Fena: Pirate Princess
by Rebecca Silverman,
How would you rate episode 11 of
Fena: Pirate Princess ?
I think the writers of Fena: Pirate Princess grossly overestimated how sympathetic Abel is as a character. He is tragic, to a point – what happened to him and Helena, assuming it wasn't mostly in his head, was absolutely a terrible thing, although I have to think that it was worse for Helena, what with the whole probably-raped-by-the-king-and-burned-at-the-stake thing. And while psychological help wasn't much of a thing in the eighteenth century, it's still not a good look for Abel that his way of dealing with his grief was to obsessively chase a legend and Fena, his probable half-sister, in the goal of…seeing Helena again? That seems a bit less clear, but Abel's grasp on reality is perhaps tenuous enough that he may honestly have believed that he'd be reunited with her upon reaching Eden.
It's that very belief that lends at least a little credence to the idea that what people see on the mysterious island is perhaps only what they want to see. Since we don't see Shitan with the sword he was searching for, we know he didn't try to pick it up and leave the room with it, but perhaps he did try and couldn't take it with him. But more important is the vision Abel sees as he lies bleeding out on the ground in the ribs of Noah's ark: Helena, coming to take him with her to wherever the dead go. Even her words to Fena could just be what Fena wanted, confirmation that she's on the right path and somewhat in charge of her own journey through life. But even if it really, truly happens, the whole thing feels like far too nice an end for Abel. He's been the villain throughout the entire series; he's nearly killed Yukimaru twice, been creepy with his half-sister, killed Grace O'Malley and her crew, and then he gets the equivalent of a happy ending? Beautifully animated as it is (I love his blood falling like rose petals) and as hard as it tries to tug at the heartstrings (and admittedly, mine are fairly easy to tug, especially right now with some family stuff), it just doesn't feel like Abel deserves it. He was at least partly the author of his own miseries, and this gives him a pass on all of them.
Perhaps we're meant to assume that Cody and Meneer Hauptman were pulling the strings. They're certainly being offered up as the Author of the entire situation, or at least two successive Authors, with Fena's dad coming first and Cody taking up the mantle after his death. I'm not quite sure what purpose manipulating Abel would have served, though, because Fena was clearly more than able to come to Eden all on her own. It's not quite a plothole, but it definitely feels like some literary sleight of hand that leaves a bad taste in my mouth.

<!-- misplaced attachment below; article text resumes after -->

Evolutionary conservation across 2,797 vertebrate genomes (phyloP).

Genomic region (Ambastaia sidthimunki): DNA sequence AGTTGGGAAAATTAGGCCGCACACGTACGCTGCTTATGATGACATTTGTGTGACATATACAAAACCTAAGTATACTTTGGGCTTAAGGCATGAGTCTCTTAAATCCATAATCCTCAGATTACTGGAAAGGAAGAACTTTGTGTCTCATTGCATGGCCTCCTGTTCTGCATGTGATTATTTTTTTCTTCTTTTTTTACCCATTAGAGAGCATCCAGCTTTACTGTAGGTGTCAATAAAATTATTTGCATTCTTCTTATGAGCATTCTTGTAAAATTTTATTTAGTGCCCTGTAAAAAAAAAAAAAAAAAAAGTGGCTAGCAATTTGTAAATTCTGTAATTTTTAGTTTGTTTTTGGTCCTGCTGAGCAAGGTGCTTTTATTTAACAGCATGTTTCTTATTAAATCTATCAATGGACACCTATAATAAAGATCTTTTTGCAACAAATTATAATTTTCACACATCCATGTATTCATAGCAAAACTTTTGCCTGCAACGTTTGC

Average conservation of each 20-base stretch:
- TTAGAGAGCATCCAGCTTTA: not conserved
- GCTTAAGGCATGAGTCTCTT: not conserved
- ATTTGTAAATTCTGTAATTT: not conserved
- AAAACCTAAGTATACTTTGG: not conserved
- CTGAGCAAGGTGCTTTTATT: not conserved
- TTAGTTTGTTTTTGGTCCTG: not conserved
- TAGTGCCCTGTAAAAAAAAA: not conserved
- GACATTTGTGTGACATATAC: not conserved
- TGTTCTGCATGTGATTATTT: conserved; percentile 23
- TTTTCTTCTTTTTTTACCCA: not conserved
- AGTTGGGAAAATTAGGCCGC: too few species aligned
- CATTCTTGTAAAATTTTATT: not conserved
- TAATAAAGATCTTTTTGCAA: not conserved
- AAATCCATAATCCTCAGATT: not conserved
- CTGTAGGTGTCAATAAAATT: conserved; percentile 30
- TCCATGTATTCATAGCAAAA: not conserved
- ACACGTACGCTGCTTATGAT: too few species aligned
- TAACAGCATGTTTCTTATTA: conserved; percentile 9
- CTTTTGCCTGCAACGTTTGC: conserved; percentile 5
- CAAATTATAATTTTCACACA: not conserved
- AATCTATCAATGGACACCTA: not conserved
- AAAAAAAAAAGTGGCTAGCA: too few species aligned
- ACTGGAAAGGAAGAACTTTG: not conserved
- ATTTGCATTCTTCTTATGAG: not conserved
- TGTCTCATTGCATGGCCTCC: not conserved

The one piece (apart from the aforementioned beautiful scene with Helena) that does work this week is Abel's throwaway line about what Eden is: the Vault of the Earth, a sort of Sargasso Sea of treasures where all of the lost riches of the world wash up. Interestingly enough, he mentions two specific treasures that have ties to the Conquistadores: the San Miguel, a 1551 shipwreck carrying gold looted from the Incas and Aztecs, and La Noche Triste, a battle lost by Cortes and his allies that forced him to abandon looted treasures and leave the Aztec city of Tenochtitlan in 1519. Since the British were doing similar things in the 18th century in North America (and India and…), this is a very interesting comparison to make, as is the comment about the Knights Templar, participants in the Crusades. The mention of Captain Kidd is a little more complex, since many historians now think that Kidd was a victim and scapegoat of changing politics rather than an out-and-out pirate who buried treasure (not a thing pirates actually did, incidentally; ditto with walking the plank), but the idea that there's one single place where all the treasures of the world end up is a neat one. And that treasures of Abrahamic religions – the Ark of the Covenant and Noah's ark – are also there makes a statement about world attitudes when the show is set.
I'm honestly not sure how this show is going to wrap things up. I'm not sure it can. I've enjoyed it, but I do think they may have written themselves into a corner with this one, and even if Yukimaru doesn't bleed out (which I hope he doesn't), I'm not sure there's any coherent ending that can be achieved next week. Do you suppose that there's any way we could all see what we most want to, or is that only a trick that can be accomplished on paper?
discuss this in the forum (220 posts) |